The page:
Retinopathy of prematurity (ROP) screening and treatment
Retinopathy of prematurity (ROP) is a condition that can occur in premature babies when abnormal blood vessels grow in the retina. High risk babies are those born prematurely at <32 weeks, <1500 grams or required a lot of oxygen after birth. The condition can cause the retina to detach and lead to blindness. There are generally no symptoms associated with the condition, so it can only be diagnosed through an eye examination. Laser surgery is conducted in order to stop the growth of abnormal blood vessels. During the procedure, tiny laser spots are used to burn away the peripheral retina where the abnormal blood vessels are located. Cryotherapy is another surgical treatment and involves freezing the peripheral retina in order to stop the growth of abnormal blood vessels. Since laser treatment has become available, cryotherapy is very seldom used. In some cases, injecting anti-VEGF into the eye can also be performed. Dr Enslin Uys regularly examines these tiny babies and has the knowledge and experience to advise the best treatment for your baby. This usually takes place while your baby is in Neonatal ICU (NICU).
Eye tests are essential for both infants and children. To assess eye development in babies during a paediatric eye exam, the pupil response is tested to see if it opens and closes correctly, and tests are also conducted to see if the eyes are able to fix on objects and follow them as they move. There are a number of tests designed specifically for young children, such as retinoscopy. During this test, Dr Enslin Uys will shine a streak of light into your child's eye in order to see the reflection from the retina. This way Dr Enslin Uys can determine if your child needs to wear glasses as well as the strength of the spectacle correction. Random dot stereopsis is also used to determine whether a child's eyes work together, while special children eye tests (Kay chart) that make use of charts with letters and symbols are also used for necessary assessments. If your child is old enough, depth perception using the Titmus fly test, and colour vision using the 14 plate Ishihara chart can be determined. The type of test used all depends on the age of your child.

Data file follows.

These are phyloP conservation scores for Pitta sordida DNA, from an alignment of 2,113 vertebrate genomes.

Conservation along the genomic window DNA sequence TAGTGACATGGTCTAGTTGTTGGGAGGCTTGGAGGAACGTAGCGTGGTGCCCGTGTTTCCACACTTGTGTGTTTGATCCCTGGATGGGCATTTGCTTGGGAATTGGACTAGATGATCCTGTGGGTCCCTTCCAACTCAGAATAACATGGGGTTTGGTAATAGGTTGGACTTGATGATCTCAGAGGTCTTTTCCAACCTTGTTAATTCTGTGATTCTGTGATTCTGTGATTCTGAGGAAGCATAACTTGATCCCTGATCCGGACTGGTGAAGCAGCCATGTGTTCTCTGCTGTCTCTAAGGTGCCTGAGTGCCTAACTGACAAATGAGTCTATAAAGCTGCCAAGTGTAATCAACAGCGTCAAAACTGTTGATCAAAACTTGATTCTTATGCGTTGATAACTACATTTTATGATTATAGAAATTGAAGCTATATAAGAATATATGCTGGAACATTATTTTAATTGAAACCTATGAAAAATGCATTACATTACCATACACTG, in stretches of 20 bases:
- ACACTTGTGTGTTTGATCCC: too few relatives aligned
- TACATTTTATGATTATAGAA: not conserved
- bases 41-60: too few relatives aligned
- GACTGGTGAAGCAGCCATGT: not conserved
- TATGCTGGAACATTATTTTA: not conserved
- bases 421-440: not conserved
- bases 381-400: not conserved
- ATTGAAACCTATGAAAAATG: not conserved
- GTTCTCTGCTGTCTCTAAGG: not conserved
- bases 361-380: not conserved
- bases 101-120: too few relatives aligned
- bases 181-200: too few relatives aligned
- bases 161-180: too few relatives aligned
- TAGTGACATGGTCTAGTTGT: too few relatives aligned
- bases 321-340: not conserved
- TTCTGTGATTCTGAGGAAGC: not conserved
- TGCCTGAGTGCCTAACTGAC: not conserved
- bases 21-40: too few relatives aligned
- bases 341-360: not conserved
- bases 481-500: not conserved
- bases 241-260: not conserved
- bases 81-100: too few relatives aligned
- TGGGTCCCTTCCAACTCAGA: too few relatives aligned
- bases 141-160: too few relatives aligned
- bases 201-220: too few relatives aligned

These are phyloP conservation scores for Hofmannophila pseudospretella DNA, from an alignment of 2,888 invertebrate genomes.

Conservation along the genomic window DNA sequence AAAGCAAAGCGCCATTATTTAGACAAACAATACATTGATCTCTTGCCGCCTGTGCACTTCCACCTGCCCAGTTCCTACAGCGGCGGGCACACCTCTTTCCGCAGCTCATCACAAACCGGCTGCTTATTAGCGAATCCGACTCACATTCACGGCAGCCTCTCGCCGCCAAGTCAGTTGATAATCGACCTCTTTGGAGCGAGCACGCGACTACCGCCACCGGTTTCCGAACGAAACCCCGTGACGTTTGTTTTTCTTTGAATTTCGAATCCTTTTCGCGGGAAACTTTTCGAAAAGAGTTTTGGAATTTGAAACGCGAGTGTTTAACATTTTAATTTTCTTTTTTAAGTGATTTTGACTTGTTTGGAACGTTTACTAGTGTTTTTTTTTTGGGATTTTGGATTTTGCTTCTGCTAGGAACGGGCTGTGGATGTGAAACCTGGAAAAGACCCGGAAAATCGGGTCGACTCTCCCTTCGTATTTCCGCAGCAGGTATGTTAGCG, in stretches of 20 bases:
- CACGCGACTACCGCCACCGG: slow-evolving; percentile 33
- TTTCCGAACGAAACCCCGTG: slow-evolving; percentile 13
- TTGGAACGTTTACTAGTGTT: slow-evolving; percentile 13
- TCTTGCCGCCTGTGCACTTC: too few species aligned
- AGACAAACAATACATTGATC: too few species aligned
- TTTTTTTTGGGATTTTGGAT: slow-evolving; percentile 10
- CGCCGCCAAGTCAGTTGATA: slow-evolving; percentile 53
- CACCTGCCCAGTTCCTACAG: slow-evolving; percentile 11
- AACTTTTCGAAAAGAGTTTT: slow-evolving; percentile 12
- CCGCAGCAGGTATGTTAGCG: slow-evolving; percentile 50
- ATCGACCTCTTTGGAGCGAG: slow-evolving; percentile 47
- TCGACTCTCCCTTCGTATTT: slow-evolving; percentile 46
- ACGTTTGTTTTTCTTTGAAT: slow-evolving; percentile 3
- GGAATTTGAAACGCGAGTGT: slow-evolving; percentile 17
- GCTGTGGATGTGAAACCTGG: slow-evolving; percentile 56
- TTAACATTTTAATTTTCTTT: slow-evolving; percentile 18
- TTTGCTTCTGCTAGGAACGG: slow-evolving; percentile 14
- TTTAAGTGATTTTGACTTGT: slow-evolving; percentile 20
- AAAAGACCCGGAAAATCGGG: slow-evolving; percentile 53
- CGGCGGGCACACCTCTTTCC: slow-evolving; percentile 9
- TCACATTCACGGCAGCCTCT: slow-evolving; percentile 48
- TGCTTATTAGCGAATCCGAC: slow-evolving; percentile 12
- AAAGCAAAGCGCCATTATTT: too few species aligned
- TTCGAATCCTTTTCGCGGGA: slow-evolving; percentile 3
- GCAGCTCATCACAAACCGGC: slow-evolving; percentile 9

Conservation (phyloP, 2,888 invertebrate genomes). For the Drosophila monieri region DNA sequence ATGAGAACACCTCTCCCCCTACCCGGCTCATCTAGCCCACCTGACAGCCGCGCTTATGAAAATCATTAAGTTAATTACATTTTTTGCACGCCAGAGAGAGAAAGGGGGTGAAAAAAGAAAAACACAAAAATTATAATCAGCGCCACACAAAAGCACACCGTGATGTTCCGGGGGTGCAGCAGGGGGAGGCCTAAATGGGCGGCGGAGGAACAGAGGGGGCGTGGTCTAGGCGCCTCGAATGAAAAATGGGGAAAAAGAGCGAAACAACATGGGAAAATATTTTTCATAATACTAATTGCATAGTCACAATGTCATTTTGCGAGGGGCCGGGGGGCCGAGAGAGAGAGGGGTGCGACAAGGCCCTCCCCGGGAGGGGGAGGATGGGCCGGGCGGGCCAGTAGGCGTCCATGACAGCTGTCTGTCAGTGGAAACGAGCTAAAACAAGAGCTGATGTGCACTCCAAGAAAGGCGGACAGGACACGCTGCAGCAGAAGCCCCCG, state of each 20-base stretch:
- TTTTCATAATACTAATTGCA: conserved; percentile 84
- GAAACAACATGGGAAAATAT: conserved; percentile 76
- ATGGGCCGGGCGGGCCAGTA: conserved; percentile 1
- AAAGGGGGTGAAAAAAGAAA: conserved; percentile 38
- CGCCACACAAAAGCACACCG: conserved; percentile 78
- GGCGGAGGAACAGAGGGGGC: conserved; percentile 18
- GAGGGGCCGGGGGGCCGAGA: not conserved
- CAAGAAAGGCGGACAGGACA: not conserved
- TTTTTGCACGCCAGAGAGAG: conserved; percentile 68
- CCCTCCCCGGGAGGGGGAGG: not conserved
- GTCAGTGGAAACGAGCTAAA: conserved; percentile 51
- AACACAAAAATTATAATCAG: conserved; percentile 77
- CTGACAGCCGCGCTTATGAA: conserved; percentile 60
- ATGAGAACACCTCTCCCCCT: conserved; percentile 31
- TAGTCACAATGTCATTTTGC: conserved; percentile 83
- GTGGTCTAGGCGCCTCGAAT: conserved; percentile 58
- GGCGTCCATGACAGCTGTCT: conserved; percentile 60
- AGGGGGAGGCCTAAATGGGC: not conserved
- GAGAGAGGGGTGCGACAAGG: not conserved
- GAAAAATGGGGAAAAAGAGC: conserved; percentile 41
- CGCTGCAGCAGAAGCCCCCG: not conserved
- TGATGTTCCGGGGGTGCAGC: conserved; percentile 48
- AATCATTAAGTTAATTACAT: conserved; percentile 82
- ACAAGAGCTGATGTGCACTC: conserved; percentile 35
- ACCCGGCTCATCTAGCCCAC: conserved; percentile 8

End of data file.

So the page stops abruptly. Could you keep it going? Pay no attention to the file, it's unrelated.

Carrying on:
In cases where a squint cannot be repaired by other means, usually spectacle correction, surgery may be recommended. This surgery is always performed in theatre. Before the procedure, which is known as strabismus surgery, your child will be given a general anaesthetic so they won't feel any pain. During the procedure, Dr Enslin Uys will keep the eye open with a lid speculum before working on detaching the muscle that is connected to the eye. Once the muscle is detached, it can be moved into a new position so that both eyes point in the same direction. The muscles are held in place with tiny stitches that will dissolve over time. Your child may feel some sensitivity and discomfort for a few days after the surgery; however, Dr Enslin Uys will prescribe painkillers, and eye drops to relieve any pain. Dr Enslin Uys performed uncomplicated squint surgery and had this training with the world-renowned strabismologist, Prof Tony Murray. Complicated cases are better referred to colleagues who only does squint surgery (strabismologists).